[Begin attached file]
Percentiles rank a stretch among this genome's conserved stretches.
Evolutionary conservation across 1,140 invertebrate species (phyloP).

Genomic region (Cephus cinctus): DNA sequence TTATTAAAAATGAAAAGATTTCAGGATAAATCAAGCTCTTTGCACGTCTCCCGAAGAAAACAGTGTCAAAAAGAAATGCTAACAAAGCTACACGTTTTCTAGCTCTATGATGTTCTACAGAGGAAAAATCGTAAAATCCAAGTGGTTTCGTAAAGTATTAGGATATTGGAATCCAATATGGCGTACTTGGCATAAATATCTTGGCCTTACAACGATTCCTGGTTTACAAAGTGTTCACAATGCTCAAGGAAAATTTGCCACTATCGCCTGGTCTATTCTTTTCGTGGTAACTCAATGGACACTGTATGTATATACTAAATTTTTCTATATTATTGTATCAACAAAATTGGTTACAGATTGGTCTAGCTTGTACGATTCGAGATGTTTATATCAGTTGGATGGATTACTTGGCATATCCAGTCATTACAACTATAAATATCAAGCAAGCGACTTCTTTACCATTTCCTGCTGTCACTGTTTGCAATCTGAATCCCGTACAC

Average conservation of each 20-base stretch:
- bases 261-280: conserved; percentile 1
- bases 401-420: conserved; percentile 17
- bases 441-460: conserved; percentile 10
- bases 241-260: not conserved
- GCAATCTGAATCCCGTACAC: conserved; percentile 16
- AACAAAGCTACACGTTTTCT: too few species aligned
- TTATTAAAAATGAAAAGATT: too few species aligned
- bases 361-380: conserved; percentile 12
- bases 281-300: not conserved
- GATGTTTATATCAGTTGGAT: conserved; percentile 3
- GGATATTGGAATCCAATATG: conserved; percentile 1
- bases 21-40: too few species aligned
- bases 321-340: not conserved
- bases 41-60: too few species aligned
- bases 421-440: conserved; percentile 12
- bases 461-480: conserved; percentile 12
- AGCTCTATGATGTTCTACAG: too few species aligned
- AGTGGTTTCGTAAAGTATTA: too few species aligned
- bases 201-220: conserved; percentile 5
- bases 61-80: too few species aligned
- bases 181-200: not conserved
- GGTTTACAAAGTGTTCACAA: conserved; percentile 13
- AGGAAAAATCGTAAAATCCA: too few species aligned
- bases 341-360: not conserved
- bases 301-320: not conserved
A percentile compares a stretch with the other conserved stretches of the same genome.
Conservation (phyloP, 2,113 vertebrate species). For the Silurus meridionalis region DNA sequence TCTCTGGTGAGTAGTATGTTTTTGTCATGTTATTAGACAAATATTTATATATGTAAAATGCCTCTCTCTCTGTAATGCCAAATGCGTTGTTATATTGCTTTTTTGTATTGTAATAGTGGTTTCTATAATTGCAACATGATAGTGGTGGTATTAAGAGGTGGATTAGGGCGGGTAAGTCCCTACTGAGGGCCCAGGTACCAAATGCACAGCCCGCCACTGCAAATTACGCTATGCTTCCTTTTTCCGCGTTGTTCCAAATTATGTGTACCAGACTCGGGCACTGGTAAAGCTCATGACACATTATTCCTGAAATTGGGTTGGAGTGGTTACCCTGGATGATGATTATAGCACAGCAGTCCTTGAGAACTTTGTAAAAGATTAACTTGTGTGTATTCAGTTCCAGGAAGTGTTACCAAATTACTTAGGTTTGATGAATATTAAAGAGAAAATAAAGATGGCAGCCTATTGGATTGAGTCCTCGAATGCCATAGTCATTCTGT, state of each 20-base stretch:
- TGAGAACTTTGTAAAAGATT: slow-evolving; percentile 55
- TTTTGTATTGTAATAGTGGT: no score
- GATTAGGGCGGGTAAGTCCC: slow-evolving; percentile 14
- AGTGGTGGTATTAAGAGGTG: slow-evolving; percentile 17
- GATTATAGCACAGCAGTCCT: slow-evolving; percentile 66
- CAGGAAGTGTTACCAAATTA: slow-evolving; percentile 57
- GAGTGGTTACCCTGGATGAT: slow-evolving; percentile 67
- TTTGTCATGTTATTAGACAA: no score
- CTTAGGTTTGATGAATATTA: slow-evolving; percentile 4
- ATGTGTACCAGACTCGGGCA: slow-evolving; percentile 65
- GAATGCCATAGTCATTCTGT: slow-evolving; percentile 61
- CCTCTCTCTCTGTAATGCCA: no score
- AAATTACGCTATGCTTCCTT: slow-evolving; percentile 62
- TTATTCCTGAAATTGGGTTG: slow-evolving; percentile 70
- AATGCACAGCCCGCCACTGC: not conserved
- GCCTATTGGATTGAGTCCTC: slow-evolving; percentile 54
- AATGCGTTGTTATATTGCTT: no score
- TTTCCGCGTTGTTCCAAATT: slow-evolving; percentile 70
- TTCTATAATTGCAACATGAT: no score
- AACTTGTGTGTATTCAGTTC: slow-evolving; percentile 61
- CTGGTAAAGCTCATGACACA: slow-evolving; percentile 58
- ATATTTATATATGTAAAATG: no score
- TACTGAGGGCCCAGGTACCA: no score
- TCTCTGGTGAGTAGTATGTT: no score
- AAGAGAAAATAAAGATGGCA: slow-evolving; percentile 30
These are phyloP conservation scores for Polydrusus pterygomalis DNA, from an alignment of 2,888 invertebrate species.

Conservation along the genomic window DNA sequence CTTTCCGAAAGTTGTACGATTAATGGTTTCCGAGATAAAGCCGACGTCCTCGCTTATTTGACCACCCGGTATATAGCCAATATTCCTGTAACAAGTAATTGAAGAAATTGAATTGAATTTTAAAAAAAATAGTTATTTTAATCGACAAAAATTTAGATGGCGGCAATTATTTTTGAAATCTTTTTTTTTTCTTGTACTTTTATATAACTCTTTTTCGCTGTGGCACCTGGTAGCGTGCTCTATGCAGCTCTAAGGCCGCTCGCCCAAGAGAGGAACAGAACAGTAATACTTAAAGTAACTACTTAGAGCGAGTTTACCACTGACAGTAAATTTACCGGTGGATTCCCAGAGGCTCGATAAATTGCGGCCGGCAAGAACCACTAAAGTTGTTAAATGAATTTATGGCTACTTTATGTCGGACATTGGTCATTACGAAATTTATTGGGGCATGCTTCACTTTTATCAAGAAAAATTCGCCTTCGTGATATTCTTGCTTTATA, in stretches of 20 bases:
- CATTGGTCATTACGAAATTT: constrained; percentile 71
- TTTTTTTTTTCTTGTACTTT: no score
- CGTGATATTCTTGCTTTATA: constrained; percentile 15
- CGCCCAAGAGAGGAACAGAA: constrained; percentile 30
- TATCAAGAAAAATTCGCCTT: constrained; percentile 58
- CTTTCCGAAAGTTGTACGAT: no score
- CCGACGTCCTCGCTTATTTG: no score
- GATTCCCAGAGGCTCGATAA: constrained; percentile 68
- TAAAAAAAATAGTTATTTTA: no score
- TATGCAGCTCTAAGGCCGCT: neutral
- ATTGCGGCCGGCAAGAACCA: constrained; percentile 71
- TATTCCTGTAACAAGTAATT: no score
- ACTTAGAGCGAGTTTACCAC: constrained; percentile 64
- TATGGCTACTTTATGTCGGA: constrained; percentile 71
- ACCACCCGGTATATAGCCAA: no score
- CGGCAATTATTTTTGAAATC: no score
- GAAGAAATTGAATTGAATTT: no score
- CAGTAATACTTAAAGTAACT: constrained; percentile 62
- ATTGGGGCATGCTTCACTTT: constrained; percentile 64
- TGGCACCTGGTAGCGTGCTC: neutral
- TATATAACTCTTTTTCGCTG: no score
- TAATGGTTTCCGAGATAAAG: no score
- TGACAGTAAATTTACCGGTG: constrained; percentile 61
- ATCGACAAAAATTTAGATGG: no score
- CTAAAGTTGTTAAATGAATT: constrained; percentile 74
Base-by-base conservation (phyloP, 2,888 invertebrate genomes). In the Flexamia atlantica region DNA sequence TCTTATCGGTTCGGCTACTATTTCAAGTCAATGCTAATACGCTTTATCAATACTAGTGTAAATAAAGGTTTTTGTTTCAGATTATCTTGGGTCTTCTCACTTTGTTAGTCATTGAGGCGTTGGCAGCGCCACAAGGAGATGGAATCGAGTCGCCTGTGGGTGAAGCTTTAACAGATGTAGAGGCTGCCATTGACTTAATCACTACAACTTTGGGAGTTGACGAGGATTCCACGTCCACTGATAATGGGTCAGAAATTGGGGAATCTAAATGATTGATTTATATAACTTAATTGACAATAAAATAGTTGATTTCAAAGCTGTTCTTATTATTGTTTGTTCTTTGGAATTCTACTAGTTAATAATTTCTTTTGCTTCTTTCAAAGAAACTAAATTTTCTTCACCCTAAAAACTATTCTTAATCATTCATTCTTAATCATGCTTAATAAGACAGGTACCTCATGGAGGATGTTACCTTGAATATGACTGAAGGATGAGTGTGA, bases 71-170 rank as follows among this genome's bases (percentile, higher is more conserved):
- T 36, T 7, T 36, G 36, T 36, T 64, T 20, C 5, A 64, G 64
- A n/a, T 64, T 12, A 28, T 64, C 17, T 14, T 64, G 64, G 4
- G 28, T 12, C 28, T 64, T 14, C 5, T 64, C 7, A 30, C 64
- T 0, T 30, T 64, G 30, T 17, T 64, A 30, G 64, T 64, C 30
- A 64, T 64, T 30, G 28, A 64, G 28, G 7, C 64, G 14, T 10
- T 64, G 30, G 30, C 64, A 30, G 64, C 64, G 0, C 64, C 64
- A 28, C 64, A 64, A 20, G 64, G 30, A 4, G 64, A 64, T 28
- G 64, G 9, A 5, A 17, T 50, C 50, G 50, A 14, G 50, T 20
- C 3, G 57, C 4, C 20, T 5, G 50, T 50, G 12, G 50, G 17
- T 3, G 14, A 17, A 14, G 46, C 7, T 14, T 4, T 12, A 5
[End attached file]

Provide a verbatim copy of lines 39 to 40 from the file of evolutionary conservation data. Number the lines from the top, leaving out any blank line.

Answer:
- TTTGTCATGTTATTAGACAA: no score
- CTTAGGTTTGATGAATATTA: slow-evolving; percentile 4